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History of the Grape: Merlot

March 7, 2024

One of the world’s most popular red wines—Merlot is loved for its versatility! Here on the North Fork of Long Island it is one of the most prolific and widely planted varieties. A consistent ripener, Merlot makes beautiful blends as well as single varietal wines. 

Although currently one of the most popular wines in the world, Merlot was originally considered a secondary grape by winemakers, believed to be best suited for blending rather than as a “stand alone” varietal. While there are now a plethora of delicious single varietal Merlot’s to choose from on the East End as well as around the globe, Merlot continues to be a favorite amongst winemakers when it comes to blending.

A Brief History of the Grape

Merlot was first mentioned in 1784, in Bordeaux. Back then it was called Merlau or Merle. It is said that Merlot was named after the “blackbirds” that loved to eat the ripe grapes, these birds were a similar blue, black color to the ripe grapes.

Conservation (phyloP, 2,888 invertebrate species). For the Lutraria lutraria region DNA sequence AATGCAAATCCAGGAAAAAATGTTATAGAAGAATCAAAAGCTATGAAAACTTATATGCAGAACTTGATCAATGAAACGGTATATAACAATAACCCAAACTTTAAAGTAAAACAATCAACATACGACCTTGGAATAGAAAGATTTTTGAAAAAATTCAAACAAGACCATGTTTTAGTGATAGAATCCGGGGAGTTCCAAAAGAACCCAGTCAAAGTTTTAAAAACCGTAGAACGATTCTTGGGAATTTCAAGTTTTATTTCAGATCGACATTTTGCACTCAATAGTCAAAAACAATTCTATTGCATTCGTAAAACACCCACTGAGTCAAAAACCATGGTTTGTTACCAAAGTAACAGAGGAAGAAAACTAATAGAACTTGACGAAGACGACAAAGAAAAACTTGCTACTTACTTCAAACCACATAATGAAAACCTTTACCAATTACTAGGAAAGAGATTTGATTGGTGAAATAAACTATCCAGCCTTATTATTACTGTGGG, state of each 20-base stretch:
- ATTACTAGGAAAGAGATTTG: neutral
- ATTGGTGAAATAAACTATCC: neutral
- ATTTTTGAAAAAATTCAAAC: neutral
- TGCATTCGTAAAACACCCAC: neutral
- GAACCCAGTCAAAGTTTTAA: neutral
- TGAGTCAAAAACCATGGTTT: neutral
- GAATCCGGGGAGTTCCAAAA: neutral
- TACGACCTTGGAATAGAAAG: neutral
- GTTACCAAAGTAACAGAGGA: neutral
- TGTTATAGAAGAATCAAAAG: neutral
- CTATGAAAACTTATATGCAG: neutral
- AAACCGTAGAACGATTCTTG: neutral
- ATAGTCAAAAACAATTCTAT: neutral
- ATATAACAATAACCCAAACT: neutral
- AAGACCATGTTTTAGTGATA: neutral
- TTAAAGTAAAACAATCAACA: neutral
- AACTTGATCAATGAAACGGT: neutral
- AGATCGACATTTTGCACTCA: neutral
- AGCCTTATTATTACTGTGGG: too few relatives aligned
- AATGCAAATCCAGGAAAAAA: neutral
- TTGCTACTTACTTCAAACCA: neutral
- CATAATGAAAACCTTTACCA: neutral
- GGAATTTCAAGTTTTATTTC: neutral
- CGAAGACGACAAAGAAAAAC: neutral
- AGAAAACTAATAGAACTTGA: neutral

Still the most planted grape in Bordeaux France, Merlot grows alongside the other classic Bordeaux red varietals including Cabernet Sauvignon, Cabernet Franc, Malbec and Petit Verdot. In Italy, Merlot was originally called Bordo and is widely used as a blending grape in Super Tuscan wines.

Planted all over the world, Merlot grows well on sandy loam or well-drained soils that have good moisture holding capacity. Well suited to cool climate regions (think Long Island) Merlot ripens into dark blue to black berries with thin skins and loose, large bunches.

Fun Fact: the most expensive Merlot was sold at auction in 2011. A case of 1961 Petrus went for $144,000 USD which comes to $12,000 a bottle!

Merlot reached its peak popularity in the US in the 1990’s, then experienced a drop in popularity after the movie Sideways came out in which Paul Giammatti’s character poked fun at the wine, saying Merlot is bland and the market is oversaturated with the varietal. In the two decades since, Merlot has made a comeback and is currently the second most popular grape varietal in the United States.

Recommended Food Pairings

Like all reds, Merlot is best served at room temperature (60 – 65 degrees F). Medium to full-bodied reds in general are recommended to be served at a low 60 degrees Fahrenheit to best showcase the ripe fruit notes and soft tannins. Merlot pairs well with a variety of foods including white and dark meats from chicken, turkey and pork as well as pasta, burgers and pizza, cheese plates, beef stew and more.

Make sure to open your favorite bottle of Merlot and toast this versatile grape as you savor every sip!

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